CSU Channel Islands (CI) will host a celebration of the official launch of the Ventura County STEM Regional Network beginning at 4 p.m. Friday, Oct. 23 at the CI Boating Center at the Channel Islands Harbor.

“This is sort of a coming-out party for our VC STEM network,” explained VC STEM Planning Director Philip Hampton, Ph.D., Professor of Chemistry at CI. “We’ve spent almost a year planning. Now we move from the ideation stage to the action stage.”

The VC STEM Network is a leadership hub for regional companies, universities, government agencies, parks, schools, museums and a host of other local organizations working together to improve educational outcomes in STEM (science, technology, engineering and math) for all students throughout Ventura County.

VC STEM was made possible by a $75,000 grant awarded at the end of 2014 by the Amgen Foundation, the charitable arm of the Thousand Oaks biotechnology company.

Hampton put together the grant proposal and has since headed a steering committee that put together another grant to further benefit the network.

VC STEM was launched under the Ventura County P-20 Council, a group of like-minded partners from education, business, parent organizations and other community agencies interested in making Ventura County’s educational system the best it can be. The P-20 Council is chaired by CI President Richard R. Rush.

Legislators, educators and P-20 councilmembers are among those invited to the VC STEM launch, which will begin with demonstrations of partnerships including crowd-pleasing exhibits from Hampton’s popular Science Carnival, which is scheduled for Saturday, Oct. 24 at Thurgood Marshall Elementary School in Oxnard.

When the VC STEM network gets down to work, members will concentrate on three areas: 1) Early STEM learning; 2) STEM expanded learning; and 3) STEM professional learning for educators.

Early STEM will involve a look at how to stimulate kids’ interest in science from birth to Grade 3, and ways to introduce math at an early age.

STEM expanded learning is about science outside of the classroom, which may include science or technology clubs kids attend after school.

“It’s a powerful area where you can introduce science in an informal setting,” Hampton said. “Like computers and 3-D printing.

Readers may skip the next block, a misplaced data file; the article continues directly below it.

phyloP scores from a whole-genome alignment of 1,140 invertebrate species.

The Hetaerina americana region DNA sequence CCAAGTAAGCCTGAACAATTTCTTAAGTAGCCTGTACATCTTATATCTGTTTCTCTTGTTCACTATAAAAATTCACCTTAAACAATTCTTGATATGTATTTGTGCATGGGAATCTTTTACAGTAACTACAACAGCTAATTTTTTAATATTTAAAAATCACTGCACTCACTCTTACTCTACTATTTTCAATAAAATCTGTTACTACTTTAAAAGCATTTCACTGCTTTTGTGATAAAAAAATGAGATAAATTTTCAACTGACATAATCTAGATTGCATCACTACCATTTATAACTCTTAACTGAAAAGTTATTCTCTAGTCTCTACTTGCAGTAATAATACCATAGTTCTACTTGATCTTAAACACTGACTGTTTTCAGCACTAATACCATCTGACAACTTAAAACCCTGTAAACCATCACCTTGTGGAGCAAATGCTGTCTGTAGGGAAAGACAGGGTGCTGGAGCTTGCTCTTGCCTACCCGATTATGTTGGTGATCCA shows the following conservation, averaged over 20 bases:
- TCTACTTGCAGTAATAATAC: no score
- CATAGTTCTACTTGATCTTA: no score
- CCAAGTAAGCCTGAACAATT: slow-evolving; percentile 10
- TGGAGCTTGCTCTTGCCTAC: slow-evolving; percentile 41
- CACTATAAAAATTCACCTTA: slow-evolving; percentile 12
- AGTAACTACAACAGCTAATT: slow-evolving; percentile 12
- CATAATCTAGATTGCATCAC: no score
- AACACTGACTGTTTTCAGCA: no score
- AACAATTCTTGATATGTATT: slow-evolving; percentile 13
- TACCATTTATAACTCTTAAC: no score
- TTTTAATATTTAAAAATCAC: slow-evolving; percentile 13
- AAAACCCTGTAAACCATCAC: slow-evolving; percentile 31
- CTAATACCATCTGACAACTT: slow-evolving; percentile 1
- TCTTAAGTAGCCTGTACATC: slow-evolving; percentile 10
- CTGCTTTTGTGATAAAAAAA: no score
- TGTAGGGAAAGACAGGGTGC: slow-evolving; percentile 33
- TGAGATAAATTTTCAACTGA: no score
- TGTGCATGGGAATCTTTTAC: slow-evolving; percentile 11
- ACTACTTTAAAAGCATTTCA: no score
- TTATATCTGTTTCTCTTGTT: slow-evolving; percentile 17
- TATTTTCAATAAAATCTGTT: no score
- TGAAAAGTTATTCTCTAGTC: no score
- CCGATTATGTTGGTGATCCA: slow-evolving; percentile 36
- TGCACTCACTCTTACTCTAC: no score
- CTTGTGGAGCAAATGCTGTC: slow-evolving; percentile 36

The third area of concentration will concern ways to get professional STEM training for kindergarten through third grade teachers who would like to feel more comfortable teaching science and math to elementary school students.

The VC STEM Regional Network is part of a larger nationwide initiative known as the STEM Learning Ecosystems Initiative, a countrywide campaign devoted to creating STEM (science, technology, engineering and math) learning opportunities for students from pre-school to college.

This fall, Ventura County was named as a “STEM Learning Ecosystem,” which means the area was chosen as one of 27 regions considered ideal to pilot the national STEM initiative.

About California State University Channel Islands
CSU Channel Islands (CI) is the only four-year, public university in Ventura County and is known for its interdisciplinary, multicultural and international perspectives, and its emphasis on experiential and service learning. CI’s strong academic programs focus on business, sciences, liberal studies, teaching credentials, and innovative master’s degrees. Students benefit from individual attention, up-to-date technology, and classroom instruction augmented by outstanding faculty research. CI has been designated by the U.S. Department of Education as a Hispanic-Serving Institution and is committed to serving students of all backgrounds from the region and beyond. Connect with and learn more about CI by visiting CI’s Social Media.

CLU Receives Upward Bound Grant to Help Low Income Science & Technology Students

CLU Awarded $1.6 million Upward Bound Grant

Math and Science Center will serve more students

The U.S. Department of Education has awarded California Lutheran University a $1.6 million grant to expand its TRIO Upward Bound Math and Science Center over the next five years.

Upward Bound Math and Science students (Photo courtesy of CLU)The grant will enable the center to prepare 75 low-income students each year to continue their education beyond high school in science, technology, engineering or mathematics. This is an increase of 20 students per year.

The students, all aspiring to be among the first generation in their families to go to college, attend Channel Islands, Hueneme, Oxnard and Pacifica highschools in Oxnard, Hawthorne and Leuzinger high schools in Los Angeles County, Fillmore High School and Santa Paula High School.

The center, which has been on the CLU campus for 22 years, has served more than 275 students in the last five years. All participants graduate from high school and 86 percent graduate from a post-secondary school. This year’s high school graduates included a student who earned a full-ride scholarship as a Posse Scholar and another who received a $20,000 scholarship as a Dell Scholar.

Students take classes in literature, composition, math, science and foreign languages and participate in cultural and recreational activities throughout the academic year and during a six-week residential program in summer. Center staff also provide tutoring,advising and assistance with test preparation and college-application completion.

The Federal TRIO Programs, which also include traditional Upward Bound, are designed to identify and provideservices for students from disadvantaged backgrounds. CLU has the distinction of having four TRIO programs: two traditional Upward Bound, Student SupportServices and Upward Bound Math Science.